“Ageing coal-fired power stations are regularly failing in the heat and they get off scot-free, but wind farms get taken to court by the very same body that investigated and cleared them just a few months ago,” Bandt said.
“According to The Australia Institute, Australia has experienced 195 coal and gas breakdowns since December 2017, but the Minister and his regulators turn a blind eye to fossil fuel failures.”
The AER has said that it will seek “declarations, penalties, compliance program orders and costs” through the legal proceedings. The maximum penalty is $100,000, or $10,000 for every day that the breach continues.
The proceedings relate to all five stages of the AGL owned Hallett wind farm, Neoen’s Hornsdale 1 wind farm, Pacific Hydro’s Clements Gap wind farm, and Tilt Renewable’s Snowtown 2 wind farm.
In its prospectus, Neoen noted that only the 100MW first stage of its 307MW Hornsdale facility – where the Tesla big battery is now also located – was operating at the time.
“These system protection measures led to a reduction or even stoppage of such wind farms’ output and hence an increase in imported power flowing into the network, specifically from the neighbouring state of Victoria, through an inter-connector that overloaded and was tripped, leading to a complete system shut-down,” Neoen wrote in its prospectus.
Neoen flagged potential fines of up to $20,000 to Hornsdale – and other wind farms – for “non-compliance” but said it believed it had “a strong basis to contest any infringement notice that may be issued.”
But it also noted that any legal battle could be drawn out and expensive.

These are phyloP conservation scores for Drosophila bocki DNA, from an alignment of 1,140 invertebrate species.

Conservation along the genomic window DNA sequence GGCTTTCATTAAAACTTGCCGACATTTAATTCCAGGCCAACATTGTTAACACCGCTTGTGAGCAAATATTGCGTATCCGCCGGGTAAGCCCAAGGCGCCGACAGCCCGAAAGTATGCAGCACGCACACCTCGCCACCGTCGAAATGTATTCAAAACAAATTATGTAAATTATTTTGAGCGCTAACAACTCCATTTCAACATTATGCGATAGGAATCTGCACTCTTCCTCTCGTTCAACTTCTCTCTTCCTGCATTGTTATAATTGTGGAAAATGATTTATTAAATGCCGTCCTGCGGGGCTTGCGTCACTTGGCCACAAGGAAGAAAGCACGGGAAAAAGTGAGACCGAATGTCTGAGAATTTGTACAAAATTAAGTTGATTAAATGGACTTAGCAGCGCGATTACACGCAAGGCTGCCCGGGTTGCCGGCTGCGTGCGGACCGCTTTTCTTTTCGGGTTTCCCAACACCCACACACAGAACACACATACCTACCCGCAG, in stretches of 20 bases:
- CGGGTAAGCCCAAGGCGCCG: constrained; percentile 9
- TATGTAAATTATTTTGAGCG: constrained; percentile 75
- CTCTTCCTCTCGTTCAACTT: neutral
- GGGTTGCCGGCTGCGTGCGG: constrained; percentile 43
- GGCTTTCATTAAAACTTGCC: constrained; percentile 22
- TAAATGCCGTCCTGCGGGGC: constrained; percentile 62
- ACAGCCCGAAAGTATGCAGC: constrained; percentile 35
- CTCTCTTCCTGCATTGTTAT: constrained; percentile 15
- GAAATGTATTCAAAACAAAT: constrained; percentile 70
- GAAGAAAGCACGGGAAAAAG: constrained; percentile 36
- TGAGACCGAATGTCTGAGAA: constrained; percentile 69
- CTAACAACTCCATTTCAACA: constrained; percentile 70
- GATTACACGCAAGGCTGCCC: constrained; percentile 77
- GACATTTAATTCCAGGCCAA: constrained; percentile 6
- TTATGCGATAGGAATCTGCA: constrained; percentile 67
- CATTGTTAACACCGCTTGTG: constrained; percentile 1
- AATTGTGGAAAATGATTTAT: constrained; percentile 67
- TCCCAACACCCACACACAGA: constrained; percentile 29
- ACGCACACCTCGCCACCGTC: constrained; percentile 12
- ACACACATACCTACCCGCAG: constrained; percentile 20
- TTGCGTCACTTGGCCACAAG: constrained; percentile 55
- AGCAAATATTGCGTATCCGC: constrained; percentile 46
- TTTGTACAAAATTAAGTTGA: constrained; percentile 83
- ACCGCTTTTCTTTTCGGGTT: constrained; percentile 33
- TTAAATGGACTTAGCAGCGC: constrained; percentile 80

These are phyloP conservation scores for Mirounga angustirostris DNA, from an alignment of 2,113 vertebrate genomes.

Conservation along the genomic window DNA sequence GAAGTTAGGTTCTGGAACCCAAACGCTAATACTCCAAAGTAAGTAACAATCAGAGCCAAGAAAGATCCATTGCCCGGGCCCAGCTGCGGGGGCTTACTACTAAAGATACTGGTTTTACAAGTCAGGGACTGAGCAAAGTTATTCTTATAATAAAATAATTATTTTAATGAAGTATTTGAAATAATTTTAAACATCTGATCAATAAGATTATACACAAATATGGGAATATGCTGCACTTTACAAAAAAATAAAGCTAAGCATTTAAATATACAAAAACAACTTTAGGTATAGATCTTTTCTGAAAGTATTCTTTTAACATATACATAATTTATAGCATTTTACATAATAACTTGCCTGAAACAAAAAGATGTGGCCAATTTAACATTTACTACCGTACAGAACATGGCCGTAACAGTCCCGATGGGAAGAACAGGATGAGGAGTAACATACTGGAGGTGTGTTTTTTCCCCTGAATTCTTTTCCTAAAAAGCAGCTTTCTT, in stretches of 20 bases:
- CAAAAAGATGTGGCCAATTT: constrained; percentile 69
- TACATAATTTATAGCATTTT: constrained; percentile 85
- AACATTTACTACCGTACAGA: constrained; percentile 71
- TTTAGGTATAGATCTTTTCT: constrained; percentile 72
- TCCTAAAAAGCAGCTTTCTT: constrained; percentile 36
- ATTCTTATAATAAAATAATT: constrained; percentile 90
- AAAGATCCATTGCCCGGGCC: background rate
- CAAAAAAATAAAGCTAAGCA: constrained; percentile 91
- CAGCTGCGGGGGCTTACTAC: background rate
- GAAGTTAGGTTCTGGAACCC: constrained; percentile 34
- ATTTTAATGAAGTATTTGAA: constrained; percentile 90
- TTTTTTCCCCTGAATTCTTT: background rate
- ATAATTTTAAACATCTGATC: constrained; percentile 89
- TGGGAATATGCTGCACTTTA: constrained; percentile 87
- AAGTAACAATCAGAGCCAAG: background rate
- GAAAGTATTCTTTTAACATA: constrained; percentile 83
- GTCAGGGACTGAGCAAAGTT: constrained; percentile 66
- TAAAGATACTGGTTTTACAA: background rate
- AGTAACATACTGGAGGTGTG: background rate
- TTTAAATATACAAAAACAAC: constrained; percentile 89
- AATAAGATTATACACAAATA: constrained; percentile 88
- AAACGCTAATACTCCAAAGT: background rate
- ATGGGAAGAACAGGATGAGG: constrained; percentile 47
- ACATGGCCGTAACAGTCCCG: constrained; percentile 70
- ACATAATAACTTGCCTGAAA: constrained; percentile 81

“The imposition of a penalty would increase the risk of a class action lawsuit against (Hornsdale 1) by claimants requesting compensation for damage incurred in connection with the blackout. Defending against such legal action would be costly and any related losses could be significant.”
AGL said in a statement on Wednesday that it did not accept the AER’s conclusions and said it will strongly defend the proceedings on the basis that it complied with the National Electricity Rules.
“The SA Black System event involved a catastrophic storm that occurred on 28 September 2016. We understand and acknowledge the impact that this event had on communities, services, organisations and businesses across South Australia,” it said.
“Weather experts described the event as a once in 50-year storm, with 80,000 lightning strikes and tornadoes with wind speeds reaching up to 260 kilometres an hour.
“AGL has worked closely with the SA Government and regulators following the event, to identify the lessons and potential improvements that could be made.”
In a separate statement, Tilt – which is seeking to sell its Snowtown 2 wind complex as part of a strategic review (that process may potentially be affected by the court action) – said it believes it acted in good faith and in accordance with the applicable National Electricity Rules.
It indicated it would seek a settlement before the court action goes further. “The company will continue to engage with the AER in an endeavour to resolve this matter.”
RenewEconomy is seeking further comment from Neoen and the other parties involved.